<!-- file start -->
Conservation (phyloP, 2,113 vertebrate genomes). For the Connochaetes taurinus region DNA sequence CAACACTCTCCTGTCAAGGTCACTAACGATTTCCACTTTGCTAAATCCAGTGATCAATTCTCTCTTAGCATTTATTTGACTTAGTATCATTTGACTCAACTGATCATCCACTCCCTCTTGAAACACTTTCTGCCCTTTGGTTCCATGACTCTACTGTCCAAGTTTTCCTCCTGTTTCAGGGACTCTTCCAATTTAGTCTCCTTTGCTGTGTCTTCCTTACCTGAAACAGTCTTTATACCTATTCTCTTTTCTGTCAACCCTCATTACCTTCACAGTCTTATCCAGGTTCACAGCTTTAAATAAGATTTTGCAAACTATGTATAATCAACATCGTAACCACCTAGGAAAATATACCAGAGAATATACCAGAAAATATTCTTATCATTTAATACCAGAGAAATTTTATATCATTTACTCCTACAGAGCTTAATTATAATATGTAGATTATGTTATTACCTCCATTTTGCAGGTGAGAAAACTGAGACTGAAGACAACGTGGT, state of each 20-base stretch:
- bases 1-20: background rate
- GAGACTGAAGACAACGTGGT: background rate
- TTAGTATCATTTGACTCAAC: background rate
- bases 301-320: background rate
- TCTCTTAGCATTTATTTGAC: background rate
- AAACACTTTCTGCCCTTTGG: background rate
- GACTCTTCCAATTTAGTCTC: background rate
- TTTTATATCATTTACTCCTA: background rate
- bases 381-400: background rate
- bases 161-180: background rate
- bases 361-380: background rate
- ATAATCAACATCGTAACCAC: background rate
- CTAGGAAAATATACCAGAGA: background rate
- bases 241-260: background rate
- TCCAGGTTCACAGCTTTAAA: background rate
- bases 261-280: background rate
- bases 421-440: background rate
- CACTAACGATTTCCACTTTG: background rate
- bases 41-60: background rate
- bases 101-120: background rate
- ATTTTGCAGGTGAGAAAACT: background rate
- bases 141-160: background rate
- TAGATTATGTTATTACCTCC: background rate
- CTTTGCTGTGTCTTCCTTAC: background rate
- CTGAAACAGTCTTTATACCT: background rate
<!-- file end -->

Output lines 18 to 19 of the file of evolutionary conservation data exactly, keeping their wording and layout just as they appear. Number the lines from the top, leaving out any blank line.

- bases 421-440: background rate
- CACTAACGATTTCCACTTTG: background rate